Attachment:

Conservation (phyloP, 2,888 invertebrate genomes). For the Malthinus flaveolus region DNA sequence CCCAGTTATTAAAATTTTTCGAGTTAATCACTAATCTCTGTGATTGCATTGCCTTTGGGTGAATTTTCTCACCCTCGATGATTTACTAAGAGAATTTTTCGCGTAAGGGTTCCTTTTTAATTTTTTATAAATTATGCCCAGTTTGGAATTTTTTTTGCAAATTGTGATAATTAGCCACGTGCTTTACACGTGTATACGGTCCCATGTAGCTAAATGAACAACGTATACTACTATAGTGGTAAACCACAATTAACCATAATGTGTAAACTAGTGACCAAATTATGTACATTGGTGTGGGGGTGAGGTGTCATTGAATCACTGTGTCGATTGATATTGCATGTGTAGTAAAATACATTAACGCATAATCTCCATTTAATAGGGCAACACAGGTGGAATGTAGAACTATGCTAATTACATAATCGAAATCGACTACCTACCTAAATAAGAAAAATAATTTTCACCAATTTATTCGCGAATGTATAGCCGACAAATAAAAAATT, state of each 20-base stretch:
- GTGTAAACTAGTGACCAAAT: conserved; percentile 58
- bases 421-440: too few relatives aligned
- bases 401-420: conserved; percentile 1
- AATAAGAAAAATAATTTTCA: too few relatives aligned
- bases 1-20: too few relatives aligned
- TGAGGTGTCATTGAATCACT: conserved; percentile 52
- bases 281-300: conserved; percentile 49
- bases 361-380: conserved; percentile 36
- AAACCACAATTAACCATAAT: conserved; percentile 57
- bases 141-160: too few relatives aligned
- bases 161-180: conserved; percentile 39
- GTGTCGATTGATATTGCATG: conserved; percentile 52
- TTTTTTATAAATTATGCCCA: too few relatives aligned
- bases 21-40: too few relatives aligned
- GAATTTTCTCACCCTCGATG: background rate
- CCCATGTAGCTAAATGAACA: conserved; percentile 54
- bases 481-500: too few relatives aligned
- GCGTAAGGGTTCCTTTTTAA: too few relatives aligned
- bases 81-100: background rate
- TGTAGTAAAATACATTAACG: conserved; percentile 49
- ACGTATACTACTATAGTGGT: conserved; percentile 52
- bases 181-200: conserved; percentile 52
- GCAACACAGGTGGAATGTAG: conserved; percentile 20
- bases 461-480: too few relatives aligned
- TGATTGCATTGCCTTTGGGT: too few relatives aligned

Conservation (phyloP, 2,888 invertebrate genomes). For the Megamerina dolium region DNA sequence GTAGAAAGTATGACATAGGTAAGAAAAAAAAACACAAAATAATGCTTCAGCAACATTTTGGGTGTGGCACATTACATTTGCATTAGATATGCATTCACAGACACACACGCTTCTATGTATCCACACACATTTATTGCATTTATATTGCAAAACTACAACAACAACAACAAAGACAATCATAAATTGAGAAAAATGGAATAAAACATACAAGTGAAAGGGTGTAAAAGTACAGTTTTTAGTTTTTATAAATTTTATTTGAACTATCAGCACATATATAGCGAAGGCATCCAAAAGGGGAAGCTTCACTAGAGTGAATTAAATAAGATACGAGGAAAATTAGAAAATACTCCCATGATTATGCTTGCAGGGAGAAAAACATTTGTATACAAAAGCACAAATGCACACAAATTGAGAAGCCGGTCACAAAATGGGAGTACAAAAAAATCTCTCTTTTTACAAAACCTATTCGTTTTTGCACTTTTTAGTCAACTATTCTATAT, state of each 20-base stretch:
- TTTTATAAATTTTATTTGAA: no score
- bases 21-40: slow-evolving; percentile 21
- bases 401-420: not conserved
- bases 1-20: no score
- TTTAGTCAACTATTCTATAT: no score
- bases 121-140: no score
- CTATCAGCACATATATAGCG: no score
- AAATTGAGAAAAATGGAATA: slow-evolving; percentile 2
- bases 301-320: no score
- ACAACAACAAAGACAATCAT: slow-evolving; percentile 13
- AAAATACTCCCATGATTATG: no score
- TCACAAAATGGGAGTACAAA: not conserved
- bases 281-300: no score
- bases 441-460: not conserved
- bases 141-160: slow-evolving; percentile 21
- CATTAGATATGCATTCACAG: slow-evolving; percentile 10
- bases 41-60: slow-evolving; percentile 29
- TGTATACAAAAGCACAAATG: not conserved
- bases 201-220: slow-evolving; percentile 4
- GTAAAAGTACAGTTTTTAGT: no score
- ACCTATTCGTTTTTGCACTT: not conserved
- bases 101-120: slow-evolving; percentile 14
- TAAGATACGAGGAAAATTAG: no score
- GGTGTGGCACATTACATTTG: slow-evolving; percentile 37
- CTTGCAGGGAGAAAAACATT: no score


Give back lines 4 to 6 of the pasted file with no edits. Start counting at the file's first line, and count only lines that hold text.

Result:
- bases 401-420: conserved; percentile 1
- AATAAGAAAAATAATTTTCA: too few relatives aligned
- bases 1-20: too few relatives aligned